Politics

Battle Over Consumer Financial Protection Bureau Leadership Ending

Challenge to Mick Mulvaney dropped

Office of Management and Budget Director Rep. Mick Mulvaney has been acting director of the Consumer Financial Protection Bureau. (Bill Clark/CQ Roll Call file photo)

Leandra English has indicated she will leave her position at the Consumer Financial Protection Bureau this week, ending a legal contest over the directorship of the bureau that has been an ongoing political drama in Washington since the day after Thanksgiving.

In tweets on Friday, English said she would be “stepping down from my position” at the bureau, and her attorney, Deepak Gupta, said that English would drop her appeal of a federal judge’s denial of her motion for a permanent injunction. The injunction she sought would have barred Acting Director Mick Mulvaney from running the agency and instead installed English in the top spot.

“Now that President Trump has decided to seek Senate confirmation of a new Director for the independent Consumer Financial Protection Bureau, Ms. English is stepping down and we intend to file court papers on Monday to bring the litigation to a close,” Gupta said in a tweet.

In June, Trump chose Kathy Kraninger, who is currently associate director of the Office of Management and Budget where Mulvaney is also the director, as his nominee to be the CFPB’s permanent director.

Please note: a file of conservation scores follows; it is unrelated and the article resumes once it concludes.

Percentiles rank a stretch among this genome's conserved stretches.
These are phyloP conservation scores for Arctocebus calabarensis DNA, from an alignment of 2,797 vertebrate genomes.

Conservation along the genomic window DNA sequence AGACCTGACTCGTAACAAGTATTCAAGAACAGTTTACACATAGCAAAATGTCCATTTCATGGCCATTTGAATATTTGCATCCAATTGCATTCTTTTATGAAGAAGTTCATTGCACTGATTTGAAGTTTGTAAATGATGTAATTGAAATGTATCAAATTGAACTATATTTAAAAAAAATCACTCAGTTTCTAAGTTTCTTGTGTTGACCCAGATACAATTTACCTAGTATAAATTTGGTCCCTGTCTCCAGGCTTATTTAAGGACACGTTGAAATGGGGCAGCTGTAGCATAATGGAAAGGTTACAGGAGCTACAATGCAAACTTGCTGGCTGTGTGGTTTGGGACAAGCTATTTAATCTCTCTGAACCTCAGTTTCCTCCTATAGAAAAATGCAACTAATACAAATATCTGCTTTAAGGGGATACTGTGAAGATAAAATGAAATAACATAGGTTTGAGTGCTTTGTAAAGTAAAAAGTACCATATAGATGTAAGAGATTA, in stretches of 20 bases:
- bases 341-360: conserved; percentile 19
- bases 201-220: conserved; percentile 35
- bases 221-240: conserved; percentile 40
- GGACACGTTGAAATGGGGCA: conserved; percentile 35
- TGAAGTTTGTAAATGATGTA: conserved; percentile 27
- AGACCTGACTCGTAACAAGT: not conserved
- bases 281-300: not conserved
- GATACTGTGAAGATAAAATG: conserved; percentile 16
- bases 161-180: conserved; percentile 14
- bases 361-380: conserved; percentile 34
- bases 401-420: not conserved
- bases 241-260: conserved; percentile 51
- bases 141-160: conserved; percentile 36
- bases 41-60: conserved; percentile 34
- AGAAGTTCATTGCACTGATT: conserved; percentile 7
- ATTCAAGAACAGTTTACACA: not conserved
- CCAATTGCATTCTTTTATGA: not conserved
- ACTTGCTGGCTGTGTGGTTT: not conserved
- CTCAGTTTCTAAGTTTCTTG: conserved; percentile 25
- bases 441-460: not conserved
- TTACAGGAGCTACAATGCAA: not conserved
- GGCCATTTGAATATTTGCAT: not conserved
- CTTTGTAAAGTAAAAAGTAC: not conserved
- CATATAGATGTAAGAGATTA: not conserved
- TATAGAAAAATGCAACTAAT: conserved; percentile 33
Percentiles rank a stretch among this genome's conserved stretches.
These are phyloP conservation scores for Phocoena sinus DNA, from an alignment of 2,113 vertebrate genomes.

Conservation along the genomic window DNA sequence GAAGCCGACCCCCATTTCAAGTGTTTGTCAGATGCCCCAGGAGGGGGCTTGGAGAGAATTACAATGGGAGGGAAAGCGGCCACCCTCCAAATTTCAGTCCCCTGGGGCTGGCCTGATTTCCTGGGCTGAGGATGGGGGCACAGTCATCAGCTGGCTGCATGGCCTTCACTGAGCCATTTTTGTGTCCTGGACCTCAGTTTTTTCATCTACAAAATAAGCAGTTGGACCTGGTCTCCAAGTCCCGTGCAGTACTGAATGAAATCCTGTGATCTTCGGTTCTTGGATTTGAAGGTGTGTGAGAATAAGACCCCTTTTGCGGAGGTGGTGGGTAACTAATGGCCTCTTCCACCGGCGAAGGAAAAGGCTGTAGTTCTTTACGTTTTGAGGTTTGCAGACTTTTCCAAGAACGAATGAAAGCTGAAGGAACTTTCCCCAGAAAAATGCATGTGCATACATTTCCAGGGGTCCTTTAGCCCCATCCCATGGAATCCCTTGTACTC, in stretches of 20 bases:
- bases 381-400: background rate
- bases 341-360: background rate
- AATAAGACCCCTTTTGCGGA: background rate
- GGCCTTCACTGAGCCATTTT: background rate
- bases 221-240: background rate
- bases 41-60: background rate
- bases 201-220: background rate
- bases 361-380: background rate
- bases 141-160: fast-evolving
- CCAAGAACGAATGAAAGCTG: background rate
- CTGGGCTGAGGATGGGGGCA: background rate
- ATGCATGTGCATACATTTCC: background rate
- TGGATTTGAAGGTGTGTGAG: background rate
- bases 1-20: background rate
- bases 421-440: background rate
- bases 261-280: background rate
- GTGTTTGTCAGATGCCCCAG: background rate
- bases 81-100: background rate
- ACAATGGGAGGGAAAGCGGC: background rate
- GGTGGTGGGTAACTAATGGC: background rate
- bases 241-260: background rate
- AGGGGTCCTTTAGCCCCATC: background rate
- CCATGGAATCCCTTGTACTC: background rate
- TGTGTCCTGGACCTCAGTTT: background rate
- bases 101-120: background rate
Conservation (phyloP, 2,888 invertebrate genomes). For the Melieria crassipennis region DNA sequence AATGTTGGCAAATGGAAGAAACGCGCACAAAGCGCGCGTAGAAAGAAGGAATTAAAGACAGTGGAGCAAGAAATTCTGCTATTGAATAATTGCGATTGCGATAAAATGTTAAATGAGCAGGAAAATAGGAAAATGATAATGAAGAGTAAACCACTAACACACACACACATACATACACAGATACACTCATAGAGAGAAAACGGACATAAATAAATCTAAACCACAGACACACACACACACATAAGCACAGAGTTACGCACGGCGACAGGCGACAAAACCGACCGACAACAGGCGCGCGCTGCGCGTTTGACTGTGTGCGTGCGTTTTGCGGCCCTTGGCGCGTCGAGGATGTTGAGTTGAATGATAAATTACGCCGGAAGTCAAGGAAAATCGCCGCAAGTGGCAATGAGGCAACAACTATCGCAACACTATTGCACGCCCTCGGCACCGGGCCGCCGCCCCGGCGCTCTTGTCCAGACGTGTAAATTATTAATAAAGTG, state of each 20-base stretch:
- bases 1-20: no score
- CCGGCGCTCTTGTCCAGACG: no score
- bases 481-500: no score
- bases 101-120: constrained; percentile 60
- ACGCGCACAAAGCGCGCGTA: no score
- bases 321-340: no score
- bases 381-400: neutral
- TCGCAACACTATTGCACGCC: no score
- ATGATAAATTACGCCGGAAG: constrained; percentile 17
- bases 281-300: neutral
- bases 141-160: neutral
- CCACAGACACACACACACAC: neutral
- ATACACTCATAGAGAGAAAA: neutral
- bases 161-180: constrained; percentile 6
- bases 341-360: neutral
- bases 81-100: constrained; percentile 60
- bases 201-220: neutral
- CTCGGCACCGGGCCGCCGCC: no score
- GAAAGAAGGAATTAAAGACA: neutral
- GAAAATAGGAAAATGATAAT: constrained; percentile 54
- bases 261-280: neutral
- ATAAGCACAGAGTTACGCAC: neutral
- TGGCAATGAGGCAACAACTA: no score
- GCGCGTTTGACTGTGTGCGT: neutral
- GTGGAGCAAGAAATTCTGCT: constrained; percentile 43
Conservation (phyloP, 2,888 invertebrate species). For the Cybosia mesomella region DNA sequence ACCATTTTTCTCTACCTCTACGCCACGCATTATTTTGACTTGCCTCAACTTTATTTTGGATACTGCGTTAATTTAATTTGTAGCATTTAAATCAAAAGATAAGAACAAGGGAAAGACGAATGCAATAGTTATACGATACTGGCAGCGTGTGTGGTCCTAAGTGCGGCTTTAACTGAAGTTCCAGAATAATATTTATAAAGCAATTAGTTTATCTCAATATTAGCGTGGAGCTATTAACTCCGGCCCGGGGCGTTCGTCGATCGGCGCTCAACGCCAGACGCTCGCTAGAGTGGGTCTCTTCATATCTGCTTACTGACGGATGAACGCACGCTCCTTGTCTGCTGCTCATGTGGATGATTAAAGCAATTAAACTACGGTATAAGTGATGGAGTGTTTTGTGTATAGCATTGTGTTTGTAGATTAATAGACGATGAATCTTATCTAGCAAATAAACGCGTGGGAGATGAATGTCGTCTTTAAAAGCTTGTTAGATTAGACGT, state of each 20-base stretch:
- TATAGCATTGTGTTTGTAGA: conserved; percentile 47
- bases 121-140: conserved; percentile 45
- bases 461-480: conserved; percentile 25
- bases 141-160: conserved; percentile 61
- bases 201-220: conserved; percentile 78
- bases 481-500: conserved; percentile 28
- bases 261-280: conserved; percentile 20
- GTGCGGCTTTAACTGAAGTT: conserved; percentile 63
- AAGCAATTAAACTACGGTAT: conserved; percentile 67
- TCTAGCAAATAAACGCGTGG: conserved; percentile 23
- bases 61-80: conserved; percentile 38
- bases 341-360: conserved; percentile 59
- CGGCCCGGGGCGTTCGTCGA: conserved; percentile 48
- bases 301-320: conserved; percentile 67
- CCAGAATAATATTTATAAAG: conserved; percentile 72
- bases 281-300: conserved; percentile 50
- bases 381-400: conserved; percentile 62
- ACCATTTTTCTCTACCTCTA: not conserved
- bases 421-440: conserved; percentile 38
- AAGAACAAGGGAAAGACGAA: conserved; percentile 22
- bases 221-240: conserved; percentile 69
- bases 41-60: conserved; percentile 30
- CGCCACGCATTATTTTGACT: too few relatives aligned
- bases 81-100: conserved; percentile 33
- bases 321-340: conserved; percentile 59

Mulvaney has been acting director since the late November resignation of Richard Cordray, who, on his last day, named English as deputy director. A provision of the Dodd-Frank Act that established the CFPB calls for the deputy director to take over in the director’s absence.

A federal judge, though, found that law was superseded by the federal law  under which Mulvaney was installed as the bureau’s acting director.

Over the last seven months, congressional Democrats have repeatedly referred to English as the agency’s director. She has been prominently listed on the CFPB’s website as the agency’s deputy director, although Mulvaney, at a Senate Banking hearing in April, said he had never met her. 

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